Like the other candidates, Clarkson cited infrastructure and affordable housing as some of Kerrville’s greatest challenges. She sees quality-of-life projects such as the Kerrville River Trail system as a way to draw better-paying jobs to the community.
Clarkson also said she’d like to see more civility on council, especially in dealings with city staff.
More comfortable with the city’s debt service structure than her opponent, Clarkson suggested that such spending was part and parcel of being a viable community and cited the city’s own internal caps and steady tax rate as examples of previous civic leaders’ fiscal wisdom.
Her history of service demonstrates civic pride and commitment to participation, and while not the same as direct experience on council, no doubt does provide her with some additional insight on city government.
An ardent advocate for the city’s 2050 plan, she favors a long-term, big-picture approach to city governance, perhaps the area where she differs most from her opponent.
In contrast, Mario Garcia prefers an approach that focuses on immediate priorities and readily achievable goals and improvements. He said he prefers taking on smaller, incremental projects.
A Navy veteran who returned to Kerrville after living for a time in Austin, Garcia is concerned about Kerrville changing and losing its identity. He prefers to focus on providing services and meeting immediate needs of existing residents before supporting projects intended to draw tourists or new residents.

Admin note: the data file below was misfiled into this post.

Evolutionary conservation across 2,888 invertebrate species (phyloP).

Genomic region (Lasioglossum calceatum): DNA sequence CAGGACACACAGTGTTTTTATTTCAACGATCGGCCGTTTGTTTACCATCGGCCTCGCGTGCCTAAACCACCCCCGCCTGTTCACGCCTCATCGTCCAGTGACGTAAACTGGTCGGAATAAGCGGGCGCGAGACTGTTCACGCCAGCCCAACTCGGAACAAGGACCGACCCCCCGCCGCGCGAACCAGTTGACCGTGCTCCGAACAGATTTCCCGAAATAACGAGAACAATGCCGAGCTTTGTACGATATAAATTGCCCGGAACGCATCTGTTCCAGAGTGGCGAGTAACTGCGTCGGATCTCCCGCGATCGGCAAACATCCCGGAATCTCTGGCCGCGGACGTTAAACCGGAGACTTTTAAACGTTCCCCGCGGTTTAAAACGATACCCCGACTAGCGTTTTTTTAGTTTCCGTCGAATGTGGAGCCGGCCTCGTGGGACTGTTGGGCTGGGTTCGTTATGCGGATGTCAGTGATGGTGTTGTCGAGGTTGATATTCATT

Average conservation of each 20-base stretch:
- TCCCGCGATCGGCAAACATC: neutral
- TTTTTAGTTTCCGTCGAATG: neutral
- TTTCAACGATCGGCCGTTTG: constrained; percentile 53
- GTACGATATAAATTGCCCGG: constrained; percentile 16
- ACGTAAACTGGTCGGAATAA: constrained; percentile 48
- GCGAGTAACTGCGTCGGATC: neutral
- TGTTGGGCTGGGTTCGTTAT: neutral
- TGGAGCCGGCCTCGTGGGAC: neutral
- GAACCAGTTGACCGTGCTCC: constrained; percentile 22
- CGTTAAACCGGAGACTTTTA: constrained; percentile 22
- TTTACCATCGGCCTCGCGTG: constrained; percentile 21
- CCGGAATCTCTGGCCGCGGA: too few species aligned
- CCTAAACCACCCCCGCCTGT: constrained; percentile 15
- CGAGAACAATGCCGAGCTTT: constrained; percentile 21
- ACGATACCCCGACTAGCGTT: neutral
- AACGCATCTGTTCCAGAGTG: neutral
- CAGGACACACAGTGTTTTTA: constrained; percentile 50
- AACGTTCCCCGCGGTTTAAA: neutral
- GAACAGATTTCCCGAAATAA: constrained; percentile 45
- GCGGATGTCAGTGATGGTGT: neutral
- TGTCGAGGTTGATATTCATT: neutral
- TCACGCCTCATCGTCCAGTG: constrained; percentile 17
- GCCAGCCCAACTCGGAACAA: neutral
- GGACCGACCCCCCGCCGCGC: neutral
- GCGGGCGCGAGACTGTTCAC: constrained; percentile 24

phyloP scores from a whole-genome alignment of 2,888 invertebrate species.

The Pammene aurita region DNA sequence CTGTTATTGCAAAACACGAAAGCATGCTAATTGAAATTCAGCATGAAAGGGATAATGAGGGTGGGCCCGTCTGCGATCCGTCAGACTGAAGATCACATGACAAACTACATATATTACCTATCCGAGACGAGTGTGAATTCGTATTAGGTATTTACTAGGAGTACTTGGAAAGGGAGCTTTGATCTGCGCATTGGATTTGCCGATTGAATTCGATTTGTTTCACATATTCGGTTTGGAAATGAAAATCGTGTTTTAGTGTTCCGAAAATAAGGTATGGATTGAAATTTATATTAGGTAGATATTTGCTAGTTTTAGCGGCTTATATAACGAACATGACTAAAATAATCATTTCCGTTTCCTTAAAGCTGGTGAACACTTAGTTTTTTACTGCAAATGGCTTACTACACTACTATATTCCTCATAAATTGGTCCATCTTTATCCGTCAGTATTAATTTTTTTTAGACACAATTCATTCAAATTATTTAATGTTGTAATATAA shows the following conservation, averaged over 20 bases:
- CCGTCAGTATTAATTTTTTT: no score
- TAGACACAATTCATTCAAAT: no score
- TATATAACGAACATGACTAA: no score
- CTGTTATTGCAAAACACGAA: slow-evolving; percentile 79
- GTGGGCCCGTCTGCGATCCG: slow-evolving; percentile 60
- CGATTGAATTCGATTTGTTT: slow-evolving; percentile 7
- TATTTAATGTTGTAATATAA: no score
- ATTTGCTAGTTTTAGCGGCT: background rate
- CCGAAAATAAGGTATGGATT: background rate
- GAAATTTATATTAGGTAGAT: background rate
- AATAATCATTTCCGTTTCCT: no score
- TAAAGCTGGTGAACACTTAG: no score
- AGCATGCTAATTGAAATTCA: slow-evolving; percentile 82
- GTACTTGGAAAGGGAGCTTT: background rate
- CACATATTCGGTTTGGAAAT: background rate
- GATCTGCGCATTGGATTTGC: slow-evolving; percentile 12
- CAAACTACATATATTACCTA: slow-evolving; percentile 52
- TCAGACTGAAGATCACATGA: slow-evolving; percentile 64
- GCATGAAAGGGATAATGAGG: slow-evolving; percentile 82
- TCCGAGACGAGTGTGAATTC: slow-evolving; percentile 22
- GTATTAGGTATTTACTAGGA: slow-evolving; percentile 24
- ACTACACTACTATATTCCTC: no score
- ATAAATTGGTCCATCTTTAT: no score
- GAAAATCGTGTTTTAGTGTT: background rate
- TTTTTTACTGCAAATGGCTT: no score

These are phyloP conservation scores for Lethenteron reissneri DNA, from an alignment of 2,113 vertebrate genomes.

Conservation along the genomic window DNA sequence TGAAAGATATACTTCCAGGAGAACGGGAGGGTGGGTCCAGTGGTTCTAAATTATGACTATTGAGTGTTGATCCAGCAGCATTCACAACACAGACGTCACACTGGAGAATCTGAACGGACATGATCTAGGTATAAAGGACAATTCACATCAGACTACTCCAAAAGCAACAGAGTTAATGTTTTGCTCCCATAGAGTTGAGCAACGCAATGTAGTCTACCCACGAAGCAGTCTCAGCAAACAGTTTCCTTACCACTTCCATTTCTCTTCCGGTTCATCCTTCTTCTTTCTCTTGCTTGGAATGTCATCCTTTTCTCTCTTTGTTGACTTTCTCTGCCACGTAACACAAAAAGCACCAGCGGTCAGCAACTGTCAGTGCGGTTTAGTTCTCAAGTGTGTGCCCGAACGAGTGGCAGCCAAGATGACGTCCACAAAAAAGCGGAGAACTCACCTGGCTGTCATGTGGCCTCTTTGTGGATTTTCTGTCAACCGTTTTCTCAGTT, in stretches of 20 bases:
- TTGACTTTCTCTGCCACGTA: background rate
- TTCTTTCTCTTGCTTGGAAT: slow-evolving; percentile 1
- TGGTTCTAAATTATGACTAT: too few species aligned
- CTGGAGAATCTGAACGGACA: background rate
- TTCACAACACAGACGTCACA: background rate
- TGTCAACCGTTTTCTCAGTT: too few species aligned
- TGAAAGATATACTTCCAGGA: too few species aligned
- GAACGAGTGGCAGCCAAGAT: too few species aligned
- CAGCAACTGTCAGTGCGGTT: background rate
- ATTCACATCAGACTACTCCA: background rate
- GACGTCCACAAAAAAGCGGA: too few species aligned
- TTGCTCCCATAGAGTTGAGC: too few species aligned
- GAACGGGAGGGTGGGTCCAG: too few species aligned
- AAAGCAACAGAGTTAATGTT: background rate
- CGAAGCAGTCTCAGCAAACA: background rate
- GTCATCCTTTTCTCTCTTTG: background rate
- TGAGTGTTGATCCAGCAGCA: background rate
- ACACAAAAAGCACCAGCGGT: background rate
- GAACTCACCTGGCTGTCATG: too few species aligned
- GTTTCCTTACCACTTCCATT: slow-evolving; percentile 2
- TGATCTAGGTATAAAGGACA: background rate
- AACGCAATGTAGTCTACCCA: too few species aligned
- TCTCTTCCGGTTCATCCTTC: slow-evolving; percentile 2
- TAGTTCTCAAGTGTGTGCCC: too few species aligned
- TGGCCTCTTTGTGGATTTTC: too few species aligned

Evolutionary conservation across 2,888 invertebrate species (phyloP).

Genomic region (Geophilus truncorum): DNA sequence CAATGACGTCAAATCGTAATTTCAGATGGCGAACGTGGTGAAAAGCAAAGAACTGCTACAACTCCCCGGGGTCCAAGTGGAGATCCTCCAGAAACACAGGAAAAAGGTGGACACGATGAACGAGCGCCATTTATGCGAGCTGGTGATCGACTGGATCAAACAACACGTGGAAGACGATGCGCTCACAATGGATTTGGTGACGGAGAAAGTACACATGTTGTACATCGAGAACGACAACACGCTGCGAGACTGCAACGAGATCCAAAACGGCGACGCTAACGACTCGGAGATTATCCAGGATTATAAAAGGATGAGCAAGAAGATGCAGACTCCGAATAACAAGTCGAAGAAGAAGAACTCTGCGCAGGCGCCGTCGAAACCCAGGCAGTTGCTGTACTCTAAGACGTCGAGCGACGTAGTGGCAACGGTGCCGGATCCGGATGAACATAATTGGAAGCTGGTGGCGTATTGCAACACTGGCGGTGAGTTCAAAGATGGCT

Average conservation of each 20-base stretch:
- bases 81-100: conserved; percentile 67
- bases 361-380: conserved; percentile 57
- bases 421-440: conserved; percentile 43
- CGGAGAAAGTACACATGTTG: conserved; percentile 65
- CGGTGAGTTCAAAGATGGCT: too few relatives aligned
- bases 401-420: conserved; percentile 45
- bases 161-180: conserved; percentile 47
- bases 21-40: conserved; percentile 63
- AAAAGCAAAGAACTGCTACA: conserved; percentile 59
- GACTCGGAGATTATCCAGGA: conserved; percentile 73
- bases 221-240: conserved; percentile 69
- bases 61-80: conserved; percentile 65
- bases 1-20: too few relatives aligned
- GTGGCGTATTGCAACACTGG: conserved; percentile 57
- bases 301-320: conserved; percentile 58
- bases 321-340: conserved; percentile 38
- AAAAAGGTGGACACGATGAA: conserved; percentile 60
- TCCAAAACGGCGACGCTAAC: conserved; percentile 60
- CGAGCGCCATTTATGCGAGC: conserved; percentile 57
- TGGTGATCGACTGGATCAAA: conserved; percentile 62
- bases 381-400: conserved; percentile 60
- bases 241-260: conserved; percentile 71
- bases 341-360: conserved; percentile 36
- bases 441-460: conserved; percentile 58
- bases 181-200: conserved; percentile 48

He said his first focus would be on improving some of Kerrville’s neighborhoods, which he described as the true heart of the community.
Regarding civility, Garcia said he welcomes criticism of his own ideas and believes council members should be able to weather such criticism without taking it personally.
In his view, major projects, such as the recently approved Tax Increment Reinvestment Zone, should go before voters, while still acknowledging that taking every issue or debt increase to the ballot box would unduly hamstring city leadership.
He suggested council focus on small projects and immediate concerns and said he would push for more outreach on the part of officials — hitting the pavement to get input from residents directly.
To what extent the council would be able to effectively engage at that level on a regular basis remains to be seen, but promoting additional input from residents is always an excellent idea.